The house built by hand
Love early Canadian architecture? Fairfield House, one of several wood frame structures from the Loyalist era, was built in 1793 by New England Loyalist William Fairfield to strongly reflect his New England background.
Fairfield House was named by the Royal Architectural Institute of Canada as one of the 250 best examples of Canadian Architecture over the last 1,000 years. Now the property of Loyalist Township, the Fairfield Homestead Heritage Association promotes the preservation of the house and provides guided tours and heritage programming
- Loyalists were people who had shown loyalty to the Crown by coming north into Canada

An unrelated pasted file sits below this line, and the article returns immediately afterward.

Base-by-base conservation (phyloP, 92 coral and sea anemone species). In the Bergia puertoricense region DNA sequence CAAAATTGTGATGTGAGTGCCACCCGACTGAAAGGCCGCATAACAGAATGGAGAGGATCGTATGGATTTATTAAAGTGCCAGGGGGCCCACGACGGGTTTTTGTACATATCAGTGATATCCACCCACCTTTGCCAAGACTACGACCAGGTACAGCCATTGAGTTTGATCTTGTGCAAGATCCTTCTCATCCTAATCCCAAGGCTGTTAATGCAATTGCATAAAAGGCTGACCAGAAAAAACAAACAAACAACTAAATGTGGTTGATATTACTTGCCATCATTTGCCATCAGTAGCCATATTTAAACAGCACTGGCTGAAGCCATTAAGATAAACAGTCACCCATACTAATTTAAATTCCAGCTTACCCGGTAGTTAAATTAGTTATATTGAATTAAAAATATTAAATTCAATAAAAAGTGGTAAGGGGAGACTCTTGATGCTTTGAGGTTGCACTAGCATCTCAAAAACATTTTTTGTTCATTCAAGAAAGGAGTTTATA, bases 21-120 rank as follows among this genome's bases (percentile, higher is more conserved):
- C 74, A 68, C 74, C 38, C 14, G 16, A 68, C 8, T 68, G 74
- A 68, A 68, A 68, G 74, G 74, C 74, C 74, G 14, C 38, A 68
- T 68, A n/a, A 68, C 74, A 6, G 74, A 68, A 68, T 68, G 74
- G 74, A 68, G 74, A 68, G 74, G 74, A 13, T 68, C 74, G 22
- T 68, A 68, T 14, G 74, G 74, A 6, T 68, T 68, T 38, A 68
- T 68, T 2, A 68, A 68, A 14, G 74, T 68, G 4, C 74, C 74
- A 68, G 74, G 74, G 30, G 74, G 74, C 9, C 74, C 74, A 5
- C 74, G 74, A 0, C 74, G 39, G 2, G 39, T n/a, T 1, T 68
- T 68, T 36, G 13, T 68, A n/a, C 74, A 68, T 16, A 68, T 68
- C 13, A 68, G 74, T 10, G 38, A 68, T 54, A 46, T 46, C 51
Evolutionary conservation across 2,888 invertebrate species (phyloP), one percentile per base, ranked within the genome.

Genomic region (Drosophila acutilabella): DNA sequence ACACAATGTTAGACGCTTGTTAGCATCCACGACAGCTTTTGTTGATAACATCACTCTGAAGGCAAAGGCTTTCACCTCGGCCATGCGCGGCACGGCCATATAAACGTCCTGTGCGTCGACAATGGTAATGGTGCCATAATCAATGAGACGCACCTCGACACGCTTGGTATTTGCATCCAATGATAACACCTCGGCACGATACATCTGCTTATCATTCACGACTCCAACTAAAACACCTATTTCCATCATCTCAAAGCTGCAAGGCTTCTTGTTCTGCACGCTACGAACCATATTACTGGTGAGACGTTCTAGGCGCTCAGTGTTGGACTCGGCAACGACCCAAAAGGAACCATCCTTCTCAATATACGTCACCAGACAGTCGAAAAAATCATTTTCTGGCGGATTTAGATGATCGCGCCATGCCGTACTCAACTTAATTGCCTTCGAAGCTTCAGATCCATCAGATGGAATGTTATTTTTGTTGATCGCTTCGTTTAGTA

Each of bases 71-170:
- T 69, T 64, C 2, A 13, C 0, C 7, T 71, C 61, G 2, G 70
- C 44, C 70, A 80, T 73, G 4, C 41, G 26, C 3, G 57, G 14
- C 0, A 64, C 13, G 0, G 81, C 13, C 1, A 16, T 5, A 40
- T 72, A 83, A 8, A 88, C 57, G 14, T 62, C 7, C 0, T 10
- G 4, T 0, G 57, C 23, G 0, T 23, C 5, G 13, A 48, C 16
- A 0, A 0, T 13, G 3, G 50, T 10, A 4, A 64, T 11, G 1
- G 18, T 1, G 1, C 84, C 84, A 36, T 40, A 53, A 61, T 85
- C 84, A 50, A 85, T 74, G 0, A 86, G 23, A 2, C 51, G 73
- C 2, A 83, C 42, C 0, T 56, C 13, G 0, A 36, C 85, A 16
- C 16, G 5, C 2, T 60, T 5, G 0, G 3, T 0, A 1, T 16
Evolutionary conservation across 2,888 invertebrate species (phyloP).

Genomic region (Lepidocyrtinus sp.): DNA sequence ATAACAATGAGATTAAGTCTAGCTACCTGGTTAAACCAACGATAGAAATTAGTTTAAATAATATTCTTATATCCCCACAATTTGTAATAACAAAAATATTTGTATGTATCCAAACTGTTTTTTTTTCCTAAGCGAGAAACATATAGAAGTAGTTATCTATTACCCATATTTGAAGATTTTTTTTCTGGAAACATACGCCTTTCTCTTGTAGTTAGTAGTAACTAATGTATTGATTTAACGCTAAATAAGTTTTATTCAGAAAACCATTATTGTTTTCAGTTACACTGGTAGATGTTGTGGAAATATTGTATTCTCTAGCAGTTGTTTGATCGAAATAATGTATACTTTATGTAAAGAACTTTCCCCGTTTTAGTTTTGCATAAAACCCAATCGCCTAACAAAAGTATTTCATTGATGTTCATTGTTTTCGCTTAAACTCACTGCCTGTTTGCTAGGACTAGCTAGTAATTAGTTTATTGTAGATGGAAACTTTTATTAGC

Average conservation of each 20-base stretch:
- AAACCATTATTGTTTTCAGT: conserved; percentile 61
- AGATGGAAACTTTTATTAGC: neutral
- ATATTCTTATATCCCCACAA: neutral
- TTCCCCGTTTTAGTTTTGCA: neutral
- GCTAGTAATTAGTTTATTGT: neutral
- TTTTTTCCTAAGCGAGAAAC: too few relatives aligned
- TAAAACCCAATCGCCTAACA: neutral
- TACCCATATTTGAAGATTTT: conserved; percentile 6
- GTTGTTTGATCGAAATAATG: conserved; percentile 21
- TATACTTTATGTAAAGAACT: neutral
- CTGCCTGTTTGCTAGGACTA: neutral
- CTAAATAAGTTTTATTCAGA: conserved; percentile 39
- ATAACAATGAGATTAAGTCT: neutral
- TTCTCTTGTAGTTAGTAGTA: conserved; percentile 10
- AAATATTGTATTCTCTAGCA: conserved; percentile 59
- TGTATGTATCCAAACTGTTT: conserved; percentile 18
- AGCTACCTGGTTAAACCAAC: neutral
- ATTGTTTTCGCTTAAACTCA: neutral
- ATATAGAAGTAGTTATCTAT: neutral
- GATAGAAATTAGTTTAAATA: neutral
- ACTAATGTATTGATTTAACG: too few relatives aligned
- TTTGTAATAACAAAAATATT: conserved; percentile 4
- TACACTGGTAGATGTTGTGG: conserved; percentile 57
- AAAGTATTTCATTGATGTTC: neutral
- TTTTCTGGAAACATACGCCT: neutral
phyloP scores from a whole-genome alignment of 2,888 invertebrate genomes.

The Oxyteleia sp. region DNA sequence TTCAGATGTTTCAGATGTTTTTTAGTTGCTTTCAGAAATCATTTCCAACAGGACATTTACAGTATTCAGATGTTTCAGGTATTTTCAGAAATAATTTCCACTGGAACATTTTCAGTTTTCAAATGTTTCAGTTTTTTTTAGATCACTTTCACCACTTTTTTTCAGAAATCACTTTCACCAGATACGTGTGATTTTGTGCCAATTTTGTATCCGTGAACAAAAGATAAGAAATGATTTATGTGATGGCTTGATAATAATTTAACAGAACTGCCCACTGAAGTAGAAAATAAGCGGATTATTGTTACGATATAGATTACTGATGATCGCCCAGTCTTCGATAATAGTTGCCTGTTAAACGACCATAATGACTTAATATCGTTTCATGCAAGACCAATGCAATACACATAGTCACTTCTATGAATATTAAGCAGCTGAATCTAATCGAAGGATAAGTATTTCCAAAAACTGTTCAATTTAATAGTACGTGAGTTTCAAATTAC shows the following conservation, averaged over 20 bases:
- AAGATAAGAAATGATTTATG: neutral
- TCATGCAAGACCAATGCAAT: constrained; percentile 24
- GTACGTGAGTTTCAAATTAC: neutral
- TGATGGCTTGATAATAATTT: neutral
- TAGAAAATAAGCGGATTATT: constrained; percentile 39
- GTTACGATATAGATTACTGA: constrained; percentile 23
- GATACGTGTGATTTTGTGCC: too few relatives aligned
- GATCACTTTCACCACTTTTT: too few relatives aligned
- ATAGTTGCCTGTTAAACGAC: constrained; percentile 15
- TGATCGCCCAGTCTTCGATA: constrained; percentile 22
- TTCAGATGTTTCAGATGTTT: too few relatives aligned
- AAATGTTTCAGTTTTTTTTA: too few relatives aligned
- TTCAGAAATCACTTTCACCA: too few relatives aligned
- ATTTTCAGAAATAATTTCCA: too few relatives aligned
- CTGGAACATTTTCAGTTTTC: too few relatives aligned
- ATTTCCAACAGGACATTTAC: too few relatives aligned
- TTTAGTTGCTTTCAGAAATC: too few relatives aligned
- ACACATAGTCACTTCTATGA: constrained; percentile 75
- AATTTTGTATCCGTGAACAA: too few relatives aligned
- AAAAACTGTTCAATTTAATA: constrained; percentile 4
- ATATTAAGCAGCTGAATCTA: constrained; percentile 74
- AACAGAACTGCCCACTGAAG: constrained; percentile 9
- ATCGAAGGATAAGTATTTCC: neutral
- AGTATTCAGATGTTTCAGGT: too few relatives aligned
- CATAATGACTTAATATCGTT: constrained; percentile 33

- The farmhouse was the heart of this growing farm
- Guided tours available
Go back to a time of great importance to Canada.
Learn about William and Abigail Fairfield
William and Abigail Fairfield were farming in Pawlet, Vermont before moving to Canada in 1778. This move was made to avoid re-arrest for refusing to serve in the rebel army or to sign allegiance to the rebellion. A year later, Abigail Fairfield with their seven children left the Vermont farm and joined three other Loyalist wives with fifteen more children to travel north to the British line. They were in Canada for many years before they settled in Cataraqui Township No. 2 (now known as Amherstview) in 1784. By 1793, the Fairfields had built the farmhouse that would be resided in by family for the next 180 years.
- Eastern Ontario’s best preserved 18th century dwelling
- Many of its original feature are still intact
- The nearby park is great for picnicking
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